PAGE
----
Understanding Your Golf Putters November 12, 2014 at 11:08 am
Some golfers think mostly about the drivers, while some ponder about woods. A few, though, are more interested with golf putters. These golf clubs, though among the different types that get the least attention, are actually among the most frequently used, which is particularly true with beginners. If you think carefully, you’d most likely be putting at least twice once you’ve landed on the green, making it 36 putts in a single round.
Given the frequency at which you’re using the putter, how well you use this club will easily reflect on your scores. This is why you can’t just have a golf putter that’s just comfortable for your style. Golf putters may vary in club head style and length, and one of these may just be what you exactly need to maybe reduce a stroke per hole.
A putter may have the traditional blade, the mallet club head, or the heel-toe club head. The first type of club head is shallow and narrow. Its shaft normally heads toward the heel, though it may also be focused to the center. The feedback with such kind of shaft offers a lot of feedback, which is one of the reasons why it’s best used by low-handicappers. Since this kind of putter is less forgiving, beginners may want to stay with the other types, so the chances of losing shot accuracy are lessened.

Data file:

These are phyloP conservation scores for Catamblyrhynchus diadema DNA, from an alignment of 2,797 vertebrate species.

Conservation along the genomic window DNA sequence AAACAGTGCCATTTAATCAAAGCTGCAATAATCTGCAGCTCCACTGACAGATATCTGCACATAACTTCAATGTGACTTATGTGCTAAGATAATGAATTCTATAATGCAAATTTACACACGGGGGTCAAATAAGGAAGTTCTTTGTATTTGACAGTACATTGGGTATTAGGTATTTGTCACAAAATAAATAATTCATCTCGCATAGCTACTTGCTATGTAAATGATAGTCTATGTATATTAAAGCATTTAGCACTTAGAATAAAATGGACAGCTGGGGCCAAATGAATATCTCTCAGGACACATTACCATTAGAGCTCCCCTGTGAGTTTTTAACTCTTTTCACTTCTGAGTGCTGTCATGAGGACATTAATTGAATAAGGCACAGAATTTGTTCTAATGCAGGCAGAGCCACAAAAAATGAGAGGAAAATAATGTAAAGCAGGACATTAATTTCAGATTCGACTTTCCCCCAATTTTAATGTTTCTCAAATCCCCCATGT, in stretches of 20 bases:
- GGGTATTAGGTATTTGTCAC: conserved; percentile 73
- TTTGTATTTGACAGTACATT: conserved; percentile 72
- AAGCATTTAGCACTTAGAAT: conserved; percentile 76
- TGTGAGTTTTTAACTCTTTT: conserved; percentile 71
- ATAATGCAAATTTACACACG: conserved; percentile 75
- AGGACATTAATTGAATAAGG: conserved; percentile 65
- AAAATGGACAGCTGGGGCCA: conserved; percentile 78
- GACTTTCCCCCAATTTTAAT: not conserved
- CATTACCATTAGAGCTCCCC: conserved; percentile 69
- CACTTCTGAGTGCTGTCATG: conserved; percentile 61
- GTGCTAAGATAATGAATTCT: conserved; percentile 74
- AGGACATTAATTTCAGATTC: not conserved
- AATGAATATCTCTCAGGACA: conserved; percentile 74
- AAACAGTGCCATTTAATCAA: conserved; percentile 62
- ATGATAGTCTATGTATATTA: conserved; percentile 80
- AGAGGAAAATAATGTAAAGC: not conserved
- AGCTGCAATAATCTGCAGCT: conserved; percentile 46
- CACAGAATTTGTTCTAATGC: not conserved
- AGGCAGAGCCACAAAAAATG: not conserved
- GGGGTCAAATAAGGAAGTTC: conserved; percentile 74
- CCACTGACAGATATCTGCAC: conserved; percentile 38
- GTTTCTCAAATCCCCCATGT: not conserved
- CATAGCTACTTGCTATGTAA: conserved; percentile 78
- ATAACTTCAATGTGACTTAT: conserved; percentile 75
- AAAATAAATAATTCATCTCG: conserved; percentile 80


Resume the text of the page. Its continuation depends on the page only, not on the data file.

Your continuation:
Heel-toe golf putters are similarly shaped as the traditional blade. However, there is an added weigh at the toe and heel. This feature provides more perimeter weighting, which means the weight of the club head is distributed around it. Perimeter weighting makes golf putter more forgiving, since the MOI (moment of inertia), location of center of gravity, and even the sound you’ll hear as soon as the club hits the ball are altered to make shots straighter with less sides pins despite mishit.
Mallet putters offer larger club heads to maximize the MOI of the more forgiving club heads.
With regards to the length, putters may be categorized into three types. The standard putter, which you’ll find at lengths ranging from 32-36 inches, are what beginners may want to first practice with. Once you find this club length working for you, there should be no reason for you to try out the other types.
However, if making a smooth putting stroke is not possible for you simply because of that nervous affliction you endure during short putts, called the ‘yips’, then you’d want to go with the longer golf putters, which include the belly and the broomstick putters.
Belly putters offer more length at around 41-44 inches. The name of the putter type is derived from that extra point of contact you’d be using, which is your belly. This allows for that extra stability when performing your stroke. With this putter, you’d be employing a near-ideal posture as you anchor the putter with your body.
Broomstick putters, which are quite lengthy at roughly 50 inches, are used by anchoring the club to your sternum. These putters help eliminate wrist actions from your putting stroke, so there’s no need to worry even if you’ve been struggling with those yips. Your putting stance will be more upright when using this kind of putter. This is also the ideal option of a putter for seniors who are suffering from joint pains.
As a beginner, there seems to be a whole lot of things you need to understand first before you can actually make a real good swing. Putting shouldn’t be underestimated, as this is a huge factor that makes up your total score. Hence, you should know which among these golf putters perfectly suit you.